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Hoover Institution Stimulus Measurement Article

Hoover Institution Stimulus Measurement Article

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Published by Chad Whitehead
Measures the total amount of money and other goods that were spent on the stimulus and recession issues.
Measures the total amount of money and other goods that were spent on the stimulus and recession issues.

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Published by: Chad Whitehead on Aug 10, 2013
Copyright:Attribution Non-commercial


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How Big were the Government Responses to the Recession?Barry Anderson*
 January, 2011
 This paper estimates the size of Federal Government responses to the recession, otherthan the various Government financial stabilization programs, to be about $3.4 trillionover the 2008-2012 period. Of this total, $1.35 trillion, or 40%, was for spendingprograms; the remainder for tax cuts. Importantly, more than half (52%) of theseresponses have not yet taken place but will impact the economy in 2011 and 2012.In addition to these sums, the Government committed more than $10 trillion to assist thehousing and financial sectors, although the government’s actual spending was muchless than its commitments, and its net spending after loan repayments and the sales of equity shares that it had acquired will be even less. However, the wide variety of financial stabilization efforts can’t be added to the other spending and tax cut efforts ascommitments (especially net commitments over time) are measured in a differentmanner than spending or tax cuts, and the size of some commitments were unlimited orunknown. Nevertheless, it is appropriate to describe the size of the FederalGovernment’s responses to the economic recession as including both the more than $3trillion in spending and tax cuts and the commitments for more than $10 trillion invarious financial stabilization programs.* Barry Anderson served as the Acting and Deputy Director of the CongressionalBudget Office from 1999-2003, and as the senior career civil servant (and otherpositions) at the White House Office of Management and Budget from 1980-1998. Hehas also held senior positions at the Organization of Economic Cooperation andDevelopment, the International Monetary Fund, and the US General Accounting Office.He currently is an independent consultant. The author wishes to thank the WorkingGroup on Economic Policy at the Hoover Institution for supporting this paper, and JohnF. Cogan and John B. Taylor, both at the Hoover Institution, for their valuable commentson this paper.
Was the latest Federal Government stimulus bill--the Middle Class Tax Relief Act of 2010--necessary, or was the American Recovery and Reinvestment Act of 2009(ARRA) big enough? Weren’t there other, some even larger, Federal programs thathelped mitigate the impacts of the recession? How big were they? How much of themoney from all these programs has already been spent (or put another way, how muchof ARRA was really “shovel ready), and how much of it will be spent in the future? Andshouldn’t we know the answers to these questions, especially about how much remainsto be spent,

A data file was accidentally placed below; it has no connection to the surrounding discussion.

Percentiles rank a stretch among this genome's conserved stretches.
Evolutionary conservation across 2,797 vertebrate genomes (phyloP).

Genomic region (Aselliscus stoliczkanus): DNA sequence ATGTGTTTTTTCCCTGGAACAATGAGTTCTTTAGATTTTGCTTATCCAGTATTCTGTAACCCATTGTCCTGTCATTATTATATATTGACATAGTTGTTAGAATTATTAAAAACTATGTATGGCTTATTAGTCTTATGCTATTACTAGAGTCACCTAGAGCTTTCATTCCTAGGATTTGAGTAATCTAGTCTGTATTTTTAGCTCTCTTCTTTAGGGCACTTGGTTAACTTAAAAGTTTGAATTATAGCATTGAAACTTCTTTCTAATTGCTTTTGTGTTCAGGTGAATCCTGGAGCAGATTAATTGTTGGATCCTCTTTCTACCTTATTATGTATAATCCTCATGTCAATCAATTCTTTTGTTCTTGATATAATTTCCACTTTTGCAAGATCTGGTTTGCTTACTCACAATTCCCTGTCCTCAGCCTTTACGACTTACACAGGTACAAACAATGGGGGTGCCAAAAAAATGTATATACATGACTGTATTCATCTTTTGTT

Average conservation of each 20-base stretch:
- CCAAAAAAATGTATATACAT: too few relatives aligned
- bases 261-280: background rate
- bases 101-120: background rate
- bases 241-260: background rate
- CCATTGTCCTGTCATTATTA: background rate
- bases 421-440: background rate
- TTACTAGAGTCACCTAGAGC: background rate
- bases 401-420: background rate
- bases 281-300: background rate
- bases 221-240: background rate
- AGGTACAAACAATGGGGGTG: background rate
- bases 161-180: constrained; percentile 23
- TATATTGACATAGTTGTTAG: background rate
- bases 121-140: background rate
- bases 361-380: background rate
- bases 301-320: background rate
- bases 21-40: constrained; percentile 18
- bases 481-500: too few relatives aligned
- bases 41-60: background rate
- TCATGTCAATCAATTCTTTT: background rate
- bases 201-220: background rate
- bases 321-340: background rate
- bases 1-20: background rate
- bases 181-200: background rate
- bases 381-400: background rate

we make decisions about whether to take additional actions inresponse to the recession? To address these and other questions related to the Federal Government responses tothe recession, an accurate estimate of the size of 
of the Federal Government’sefforts to mitigate the impacts of the recession should be available. However, becauseof the complexity, timing, and form of the various Government actions, frequently onlyestimates of the size of ARRA have been cited. This paper discusses the size and timing of four different kinds of Federal Governmentefforts to help mitigate the impacts of the recession:
stimulus bills
passed explicitly as a result the recession;• so-called
automatic stabilizers,
programs that without the need for newlegislation automatically increase spending or cut taxes for those impacted by therecession;
increases in
discretionary spending
that occur, at least in part, in response tothe recession; and,
financial stabilization efforts
, actions taken by the Federal Government insupport of the housing and financial markets.Although all of these efforts may be classified as attempts to help mitigate the impactsof the recession, it would not be accurate to describe all of them as providing aneconomic stimulus. Indeed, the underlying rationale for many of the programs, evenincluding some of those contained in the “Stimulus Bills” listed below, may include oneor more of the following in addition to (or even in lieu of) a belief that the action willstimulate aggregate economic activity:a desire to alleviate human suffering;an opportunity to achieve broad social policy objectives unrelated to therecession;an opportunity to achieve narrower policy objectives such as delivering benefitsto specific classes of recipients or to specific geographic areas. This paper measures the size of the stimulus bills, automatic stabilizers, and increasesin discretionary spending in dollars, not as a percent of potential gross domestic product(GDP). Although the potential GDP statistic is usually used to measure the impact of automatic stabilizers, and is a better measure to compare programs among countriesand over different time periods, international and inter-temporal comparisons are not thesubject of this paper. Also, the estimates provided do not take into account the fiscal

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